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I·CONnect

Blog of the International Journal of Constitutional Law
Home Posts tagged "Kenya"
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Electoral Authoritarianism Revisited (I-CONnect Column)

—Aslı Bâli, UCLA School of Law [Editor’s note: This is one of our biweekly I-CONnect columns. Columns, while scholarly in accordance with the tone of the blog and about the same length as a normal blog post, are a bit more “op-ed” in nature than standard posts. For more information about our four columnists for

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Published on November 1, 2017
Author:          Filed under: Analysis
 
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The Dilemma Facing Kenya’s Supreme Court: An Electoral Dispute in an Ethnically Divided Society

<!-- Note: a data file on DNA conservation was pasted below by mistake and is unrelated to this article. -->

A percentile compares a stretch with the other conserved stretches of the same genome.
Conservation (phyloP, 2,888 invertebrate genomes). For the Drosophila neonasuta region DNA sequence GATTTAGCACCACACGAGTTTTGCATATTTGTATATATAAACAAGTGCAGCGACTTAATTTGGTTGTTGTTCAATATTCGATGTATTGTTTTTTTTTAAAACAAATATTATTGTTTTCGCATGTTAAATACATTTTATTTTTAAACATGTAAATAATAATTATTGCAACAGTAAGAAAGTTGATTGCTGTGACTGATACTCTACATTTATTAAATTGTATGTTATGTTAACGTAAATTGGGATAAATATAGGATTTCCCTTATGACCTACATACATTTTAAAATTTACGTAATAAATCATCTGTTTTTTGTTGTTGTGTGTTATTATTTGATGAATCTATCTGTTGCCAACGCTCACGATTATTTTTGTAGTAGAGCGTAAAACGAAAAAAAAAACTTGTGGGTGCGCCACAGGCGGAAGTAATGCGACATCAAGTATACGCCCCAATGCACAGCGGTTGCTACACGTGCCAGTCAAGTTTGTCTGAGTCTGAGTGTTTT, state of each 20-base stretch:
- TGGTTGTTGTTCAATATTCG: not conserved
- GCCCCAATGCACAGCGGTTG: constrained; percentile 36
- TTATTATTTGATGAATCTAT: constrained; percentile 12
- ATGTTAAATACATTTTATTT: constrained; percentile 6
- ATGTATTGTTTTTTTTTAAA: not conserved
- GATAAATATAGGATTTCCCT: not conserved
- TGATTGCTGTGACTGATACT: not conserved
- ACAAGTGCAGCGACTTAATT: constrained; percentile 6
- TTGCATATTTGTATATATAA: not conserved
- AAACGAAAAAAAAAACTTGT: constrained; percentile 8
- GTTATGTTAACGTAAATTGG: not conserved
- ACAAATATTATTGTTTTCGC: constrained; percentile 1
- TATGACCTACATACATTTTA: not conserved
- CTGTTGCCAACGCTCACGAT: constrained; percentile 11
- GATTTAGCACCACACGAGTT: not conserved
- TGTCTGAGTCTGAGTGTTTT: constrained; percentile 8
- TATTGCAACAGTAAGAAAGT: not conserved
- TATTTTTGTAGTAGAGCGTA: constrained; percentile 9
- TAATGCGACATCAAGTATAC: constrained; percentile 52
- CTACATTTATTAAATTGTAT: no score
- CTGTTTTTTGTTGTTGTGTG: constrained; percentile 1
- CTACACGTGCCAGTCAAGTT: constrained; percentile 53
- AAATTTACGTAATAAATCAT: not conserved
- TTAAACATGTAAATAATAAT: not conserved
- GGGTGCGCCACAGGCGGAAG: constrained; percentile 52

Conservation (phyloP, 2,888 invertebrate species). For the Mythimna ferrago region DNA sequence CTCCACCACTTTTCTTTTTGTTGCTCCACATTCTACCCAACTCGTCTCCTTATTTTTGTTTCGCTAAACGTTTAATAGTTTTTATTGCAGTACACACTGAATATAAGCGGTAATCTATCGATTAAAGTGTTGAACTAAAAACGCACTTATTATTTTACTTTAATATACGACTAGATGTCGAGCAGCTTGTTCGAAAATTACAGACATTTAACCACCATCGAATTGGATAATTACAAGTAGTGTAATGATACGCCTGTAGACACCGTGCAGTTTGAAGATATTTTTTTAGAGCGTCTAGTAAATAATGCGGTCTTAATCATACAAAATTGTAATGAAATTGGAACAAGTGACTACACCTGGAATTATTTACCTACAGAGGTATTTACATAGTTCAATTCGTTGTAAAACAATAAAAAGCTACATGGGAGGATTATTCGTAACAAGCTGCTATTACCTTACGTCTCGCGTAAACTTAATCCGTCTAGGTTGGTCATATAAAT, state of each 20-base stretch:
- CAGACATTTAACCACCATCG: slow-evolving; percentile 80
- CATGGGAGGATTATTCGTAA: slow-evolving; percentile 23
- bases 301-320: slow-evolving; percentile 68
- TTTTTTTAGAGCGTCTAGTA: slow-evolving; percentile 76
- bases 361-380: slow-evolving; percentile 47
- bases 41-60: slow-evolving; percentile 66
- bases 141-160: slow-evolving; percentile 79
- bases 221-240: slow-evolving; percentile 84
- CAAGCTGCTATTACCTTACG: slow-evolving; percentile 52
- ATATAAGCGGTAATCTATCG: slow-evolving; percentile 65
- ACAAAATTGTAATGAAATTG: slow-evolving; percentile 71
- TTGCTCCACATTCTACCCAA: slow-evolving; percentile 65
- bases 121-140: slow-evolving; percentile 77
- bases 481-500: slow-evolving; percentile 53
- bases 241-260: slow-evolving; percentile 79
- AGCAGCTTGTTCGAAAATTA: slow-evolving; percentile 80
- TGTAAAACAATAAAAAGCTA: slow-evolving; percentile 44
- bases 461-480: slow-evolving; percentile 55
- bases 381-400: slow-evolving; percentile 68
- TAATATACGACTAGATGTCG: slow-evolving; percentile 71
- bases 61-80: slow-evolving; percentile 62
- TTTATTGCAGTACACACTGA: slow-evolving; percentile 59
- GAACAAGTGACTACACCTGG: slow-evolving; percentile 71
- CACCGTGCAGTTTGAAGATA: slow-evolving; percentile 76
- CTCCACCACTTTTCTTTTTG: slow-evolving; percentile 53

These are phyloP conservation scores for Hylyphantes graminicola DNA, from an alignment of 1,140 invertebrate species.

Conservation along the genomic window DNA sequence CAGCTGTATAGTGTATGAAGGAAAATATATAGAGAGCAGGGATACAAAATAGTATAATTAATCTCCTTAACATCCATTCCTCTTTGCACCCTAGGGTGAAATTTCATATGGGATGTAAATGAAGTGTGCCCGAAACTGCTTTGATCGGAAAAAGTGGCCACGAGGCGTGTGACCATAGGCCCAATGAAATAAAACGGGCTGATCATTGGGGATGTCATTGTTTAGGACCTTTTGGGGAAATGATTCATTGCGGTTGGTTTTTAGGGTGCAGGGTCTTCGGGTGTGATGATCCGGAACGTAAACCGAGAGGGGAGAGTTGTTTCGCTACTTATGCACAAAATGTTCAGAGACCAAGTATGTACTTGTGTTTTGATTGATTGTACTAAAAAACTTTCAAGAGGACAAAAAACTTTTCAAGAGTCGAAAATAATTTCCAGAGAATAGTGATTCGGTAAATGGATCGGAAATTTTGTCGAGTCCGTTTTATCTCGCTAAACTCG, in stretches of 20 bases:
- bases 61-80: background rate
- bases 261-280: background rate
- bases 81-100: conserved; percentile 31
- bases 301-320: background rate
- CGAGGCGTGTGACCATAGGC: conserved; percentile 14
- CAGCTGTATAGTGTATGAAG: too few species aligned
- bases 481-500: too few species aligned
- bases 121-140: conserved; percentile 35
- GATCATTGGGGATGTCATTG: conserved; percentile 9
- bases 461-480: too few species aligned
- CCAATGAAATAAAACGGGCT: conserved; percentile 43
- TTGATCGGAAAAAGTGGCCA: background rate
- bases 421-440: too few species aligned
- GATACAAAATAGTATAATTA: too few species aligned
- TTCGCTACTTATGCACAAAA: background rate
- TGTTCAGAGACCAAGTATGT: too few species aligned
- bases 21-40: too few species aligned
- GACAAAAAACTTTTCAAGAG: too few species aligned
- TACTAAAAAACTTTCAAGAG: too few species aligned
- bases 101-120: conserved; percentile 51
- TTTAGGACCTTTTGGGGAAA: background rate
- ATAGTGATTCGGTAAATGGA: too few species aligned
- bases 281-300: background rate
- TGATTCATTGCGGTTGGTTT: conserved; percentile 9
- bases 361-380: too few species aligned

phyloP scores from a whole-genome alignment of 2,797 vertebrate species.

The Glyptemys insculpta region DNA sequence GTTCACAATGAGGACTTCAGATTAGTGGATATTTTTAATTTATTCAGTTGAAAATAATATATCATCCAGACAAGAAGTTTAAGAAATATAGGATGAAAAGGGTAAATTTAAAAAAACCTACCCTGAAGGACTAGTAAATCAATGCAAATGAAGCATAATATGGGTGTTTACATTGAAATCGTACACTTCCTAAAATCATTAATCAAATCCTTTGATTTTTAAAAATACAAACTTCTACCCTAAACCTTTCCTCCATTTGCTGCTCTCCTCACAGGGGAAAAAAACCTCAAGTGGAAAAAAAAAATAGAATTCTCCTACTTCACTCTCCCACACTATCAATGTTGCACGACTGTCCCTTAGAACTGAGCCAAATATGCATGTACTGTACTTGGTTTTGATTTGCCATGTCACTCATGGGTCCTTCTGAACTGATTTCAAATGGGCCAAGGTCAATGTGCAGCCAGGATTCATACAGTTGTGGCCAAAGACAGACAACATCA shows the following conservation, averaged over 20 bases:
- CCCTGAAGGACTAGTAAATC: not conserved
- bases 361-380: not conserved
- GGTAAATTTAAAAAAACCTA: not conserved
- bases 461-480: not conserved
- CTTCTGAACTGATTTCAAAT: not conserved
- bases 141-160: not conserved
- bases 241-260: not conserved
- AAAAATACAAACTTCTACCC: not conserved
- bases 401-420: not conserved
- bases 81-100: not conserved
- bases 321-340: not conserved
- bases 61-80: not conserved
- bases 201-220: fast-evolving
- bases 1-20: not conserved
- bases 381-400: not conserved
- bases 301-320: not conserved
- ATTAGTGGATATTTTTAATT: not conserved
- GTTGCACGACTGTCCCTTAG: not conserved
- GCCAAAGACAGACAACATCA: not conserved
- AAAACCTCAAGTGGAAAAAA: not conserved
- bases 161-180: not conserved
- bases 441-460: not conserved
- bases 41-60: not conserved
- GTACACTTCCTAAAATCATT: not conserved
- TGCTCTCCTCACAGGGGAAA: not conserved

—Duncan Okubasu, Lecturer, Department of Public Law, Kabarak University (Kenya) and Advocate of the High Court of Kenya On 8 August 2017, Kenya held its second general elections under the Constitution of 2010. At dusk, its electoral body, the Independent Electoral and Boundaries Commission (IEBC), started tallying results of the presidential election. Before the process

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Published on August 27, 2017
Author:          Filed under: Developments
 
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Kenya’s Judiciary Passes Important Test

–James Thuo Gathii, Loyola Law School (reprinted from The Daily Nation) Only five years ago, Kenya’s Judiciary was not an option that electoral challengers dared consider.  The institution was rife with corruption and ineptitude. There was no public confidence that judges could be neutral arbiters in the most important questions of the day.  The courts

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Published on April 2, 2013
Author:          Filed under: Developments
 
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